6.8/10
1,882
58 user 33 critic

Hollow Triumph (1948)

Approved | | Crime, Drama, Film-Noir | 3 February 1949 (Mexico)
Pursued by the big-time gambler he robbed, John Muller takes a new identity, with ironic results.

Director:

Steve Sekely

Writers:

Daniel Fuchs (screenplay), Murray Forbes (based upon a novel by)
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Cast

Complete credited cast:
Paul Henreid ... John Muller / Dr. Bartok
Joan Bennett ... Evelyn Hahn
Eduard Franz ... Frederick Muller
Leslie Brooks ... Virginia Taylor
John Qualen ... Swangron
Mabel Paige ... Charwoman
Herbert Rudley ... Marcy
Charles Arnt ... Coblenz
George Chandler ... Aubrey - Assistant
Sid Tomack Sid Tomack ... Artell - Manager
Alvin Hammer ... Jerry
Ann Staunton Ann Staunton ... Blonde
Paul E. Burns ... Clerk (as Paul Burns)
Charles Trowbridge ... Deputy
Morgan Farley ... Howard Anderson
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Storyline

John Muller, medical school dropout and brilliant crook, plans a holdup which goes a little bit wrong, and finds vindictive gambler Rocky Stansyck after him. At the end of his tether, he stumbles onto a lucky chance to assume an impenetrable new identity as psychiatrist Victor Bartok. But irony piles on as Muller finds it's out of the frying pan, into the fire. Written by Rod Crawford <puffinus@u.washington.edu>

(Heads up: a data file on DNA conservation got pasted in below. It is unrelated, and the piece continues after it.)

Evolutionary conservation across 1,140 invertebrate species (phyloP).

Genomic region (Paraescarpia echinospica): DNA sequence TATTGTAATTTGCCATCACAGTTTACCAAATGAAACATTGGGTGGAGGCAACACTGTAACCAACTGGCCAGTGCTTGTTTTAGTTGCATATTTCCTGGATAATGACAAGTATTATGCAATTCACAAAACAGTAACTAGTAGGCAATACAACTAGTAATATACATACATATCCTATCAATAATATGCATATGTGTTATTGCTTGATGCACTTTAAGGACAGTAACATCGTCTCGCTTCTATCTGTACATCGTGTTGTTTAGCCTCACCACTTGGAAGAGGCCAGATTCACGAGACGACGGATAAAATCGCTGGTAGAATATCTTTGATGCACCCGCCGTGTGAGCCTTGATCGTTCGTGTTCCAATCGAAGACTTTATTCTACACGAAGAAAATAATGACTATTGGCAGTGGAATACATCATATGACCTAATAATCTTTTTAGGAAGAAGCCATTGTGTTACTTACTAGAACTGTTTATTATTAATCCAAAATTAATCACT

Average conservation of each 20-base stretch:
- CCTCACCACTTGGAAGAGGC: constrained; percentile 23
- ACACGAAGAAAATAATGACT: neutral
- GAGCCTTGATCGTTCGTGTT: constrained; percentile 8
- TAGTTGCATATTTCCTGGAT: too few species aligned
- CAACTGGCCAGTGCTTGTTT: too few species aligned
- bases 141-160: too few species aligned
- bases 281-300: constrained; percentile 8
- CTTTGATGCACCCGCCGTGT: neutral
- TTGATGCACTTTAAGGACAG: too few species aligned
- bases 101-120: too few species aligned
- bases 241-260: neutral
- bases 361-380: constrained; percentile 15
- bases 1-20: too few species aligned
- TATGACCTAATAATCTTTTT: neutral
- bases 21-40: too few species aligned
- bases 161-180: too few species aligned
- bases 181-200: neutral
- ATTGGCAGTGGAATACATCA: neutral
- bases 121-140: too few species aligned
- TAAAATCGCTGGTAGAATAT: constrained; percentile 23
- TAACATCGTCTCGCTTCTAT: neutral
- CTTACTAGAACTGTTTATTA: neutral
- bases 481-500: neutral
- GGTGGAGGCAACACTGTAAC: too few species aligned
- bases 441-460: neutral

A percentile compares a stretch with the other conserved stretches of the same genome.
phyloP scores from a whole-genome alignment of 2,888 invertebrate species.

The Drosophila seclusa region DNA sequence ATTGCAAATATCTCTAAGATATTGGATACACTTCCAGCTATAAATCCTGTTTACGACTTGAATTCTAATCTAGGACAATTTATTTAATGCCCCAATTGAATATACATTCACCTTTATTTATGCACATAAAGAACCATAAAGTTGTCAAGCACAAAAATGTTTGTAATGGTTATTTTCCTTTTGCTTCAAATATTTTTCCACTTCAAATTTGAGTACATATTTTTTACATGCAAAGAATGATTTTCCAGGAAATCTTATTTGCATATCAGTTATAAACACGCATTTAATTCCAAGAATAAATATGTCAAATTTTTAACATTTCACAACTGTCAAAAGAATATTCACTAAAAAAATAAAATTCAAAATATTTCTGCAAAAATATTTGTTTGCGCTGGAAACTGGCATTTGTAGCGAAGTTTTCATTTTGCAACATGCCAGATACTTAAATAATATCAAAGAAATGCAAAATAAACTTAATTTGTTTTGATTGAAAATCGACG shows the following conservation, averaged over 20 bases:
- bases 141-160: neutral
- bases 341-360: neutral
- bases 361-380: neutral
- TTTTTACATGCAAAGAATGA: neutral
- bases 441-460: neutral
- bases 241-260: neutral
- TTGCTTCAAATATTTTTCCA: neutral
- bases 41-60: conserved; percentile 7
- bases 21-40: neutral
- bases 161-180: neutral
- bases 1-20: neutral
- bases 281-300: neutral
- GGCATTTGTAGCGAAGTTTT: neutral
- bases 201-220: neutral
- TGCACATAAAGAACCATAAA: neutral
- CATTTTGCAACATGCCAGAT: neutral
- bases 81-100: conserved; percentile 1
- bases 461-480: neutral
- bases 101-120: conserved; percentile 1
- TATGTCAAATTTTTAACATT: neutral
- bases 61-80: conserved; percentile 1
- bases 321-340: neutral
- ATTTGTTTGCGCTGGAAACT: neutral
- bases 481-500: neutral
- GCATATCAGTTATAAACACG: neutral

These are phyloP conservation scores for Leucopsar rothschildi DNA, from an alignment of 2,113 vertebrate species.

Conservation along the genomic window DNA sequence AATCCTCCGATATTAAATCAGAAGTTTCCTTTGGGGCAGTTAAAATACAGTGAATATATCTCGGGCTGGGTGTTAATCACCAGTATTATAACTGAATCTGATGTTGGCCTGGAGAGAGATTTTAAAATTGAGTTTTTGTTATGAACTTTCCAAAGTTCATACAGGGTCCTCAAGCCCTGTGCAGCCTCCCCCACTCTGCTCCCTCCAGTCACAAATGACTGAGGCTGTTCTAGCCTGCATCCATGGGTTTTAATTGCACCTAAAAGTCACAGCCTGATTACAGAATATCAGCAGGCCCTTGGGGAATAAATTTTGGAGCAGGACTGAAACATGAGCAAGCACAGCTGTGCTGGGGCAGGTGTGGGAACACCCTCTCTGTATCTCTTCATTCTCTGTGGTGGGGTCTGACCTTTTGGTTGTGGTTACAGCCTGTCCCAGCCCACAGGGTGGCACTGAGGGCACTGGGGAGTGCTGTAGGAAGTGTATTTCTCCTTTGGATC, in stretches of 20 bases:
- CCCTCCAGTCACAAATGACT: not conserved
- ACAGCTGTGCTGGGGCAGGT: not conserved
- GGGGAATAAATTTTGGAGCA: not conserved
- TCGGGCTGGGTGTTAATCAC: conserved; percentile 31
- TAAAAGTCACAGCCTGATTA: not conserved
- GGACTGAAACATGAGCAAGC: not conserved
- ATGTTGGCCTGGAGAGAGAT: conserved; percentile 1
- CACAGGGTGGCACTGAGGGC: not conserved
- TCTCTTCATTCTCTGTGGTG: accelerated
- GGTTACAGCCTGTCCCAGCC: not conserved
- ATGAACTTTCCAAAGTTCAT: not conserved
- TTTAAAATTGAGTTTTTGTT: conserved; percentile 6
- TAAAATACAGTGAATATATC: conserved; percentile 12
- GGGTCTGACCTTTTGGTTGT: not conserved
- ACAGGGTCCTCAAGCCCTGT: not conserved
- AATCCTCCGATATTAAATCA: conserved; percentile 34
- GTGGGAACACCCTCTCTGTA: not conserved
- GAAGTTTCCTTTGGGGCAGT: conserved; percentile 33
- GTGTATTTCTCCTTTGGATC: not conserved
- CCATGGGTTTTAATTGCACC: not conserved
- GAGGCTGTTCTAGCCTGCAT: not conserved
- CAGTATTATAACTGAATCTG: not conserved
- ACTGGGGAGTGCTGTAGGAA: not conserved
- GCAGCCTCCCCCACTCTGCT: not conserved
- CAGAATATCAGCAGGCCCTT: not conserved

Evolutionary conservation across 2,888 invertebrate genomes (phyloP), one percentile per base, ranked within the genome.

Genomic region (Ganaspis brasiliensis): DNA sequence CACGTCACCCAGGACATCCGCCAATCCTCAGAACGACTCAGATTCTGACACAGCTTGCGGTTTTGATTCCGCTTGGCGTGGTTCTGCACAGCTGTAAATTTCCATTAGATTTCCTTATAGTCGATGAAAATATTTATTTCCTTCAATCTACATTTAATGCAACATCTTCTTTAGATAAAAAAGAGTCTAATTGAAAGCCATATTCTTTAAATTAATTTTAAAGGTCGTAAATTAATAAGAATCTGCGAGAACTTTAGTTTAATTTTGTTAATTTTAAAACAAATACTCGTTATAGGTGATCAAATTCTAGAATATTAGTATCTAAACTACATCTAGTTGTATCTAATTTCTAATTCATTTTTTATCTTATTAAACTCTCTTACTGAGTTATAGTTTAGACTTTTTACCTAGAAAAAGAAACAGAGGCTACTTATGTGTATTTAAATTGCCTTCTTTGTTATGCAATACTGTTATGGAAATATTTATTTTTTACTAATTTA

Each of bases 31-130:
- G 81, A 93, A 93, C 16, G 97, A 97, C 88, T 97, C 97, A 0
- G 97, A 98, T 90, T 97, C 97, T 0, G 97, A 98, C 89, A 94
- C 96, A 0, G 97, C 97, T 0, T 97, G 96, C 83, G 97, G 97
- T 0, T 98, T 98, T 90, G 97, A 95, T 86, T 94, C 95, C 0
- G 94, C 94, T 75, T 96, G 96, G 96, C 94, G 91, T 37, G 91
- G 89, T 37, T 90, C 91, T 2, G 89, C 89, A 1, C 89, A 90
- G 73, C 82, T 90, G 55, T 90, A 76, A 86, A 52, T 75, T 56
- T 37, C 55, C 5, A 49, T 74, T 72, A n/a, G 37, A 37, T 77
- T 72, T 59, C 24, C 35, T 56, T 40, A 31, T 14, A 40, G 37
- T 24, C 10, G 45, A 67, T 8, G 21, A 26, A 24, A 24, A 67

Plot Summary | Plot Synopsis

Taglines:

The Story of a Man Who Murdered Himself and Lived to Regret It!!! See more »


Certificate:

Approved | See all certifications »
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Details

Country:

USA

Language:

English

Release Date:

3 February 1949 (Mexico) See more »

Also Known As:

The Man Who Murdered Himself See more »

Company Credits

Production Co:

Bryan Foy Productions See more »
Show more on IMDbPro »

Technical Specs

Runtime:

Sound Mix:

Mono (RCA Sound System)

Aspect Ratio:

1.37 : 1
See full technical specs »
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Did You Know?

Trivia

Fourth-billed Leslie Brooks does not appear until one hour into the film and sixth-billed Mabel Paige does not show up until the 1:16 mark. See more »

Goofs

A lot's been made of Muller (Paul Henried) scarring himself on the wrong cheek in his attempt to impersonate Dr. Bartok. However when he actually does it, he does prepare to cut himself on the left cheek, but when he applies the bandage to help his face heal, it's placed on his right cheek, and subsequently, the scar stays there for the rest of the movie. See more »

Quotes

Evelyn Hahn: Don't take too much for granted! A girl has to have a social life.
John Muller: Things have come out of that sweet baby face of yours.
Evelyn Hahn: Don't run away with yourself. Take it easy!
John Muller: Why do I like you?
Evelyn Hahn: My baby blue eyes!
See more »

Soundtracks

Blue Danube Waltz
(uncredited)
Written by Johann Strauss
Whistled by Muller's workmate at the garage
See more »

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User Reviews

 
Remembering the dark, brooding mythos that was film noir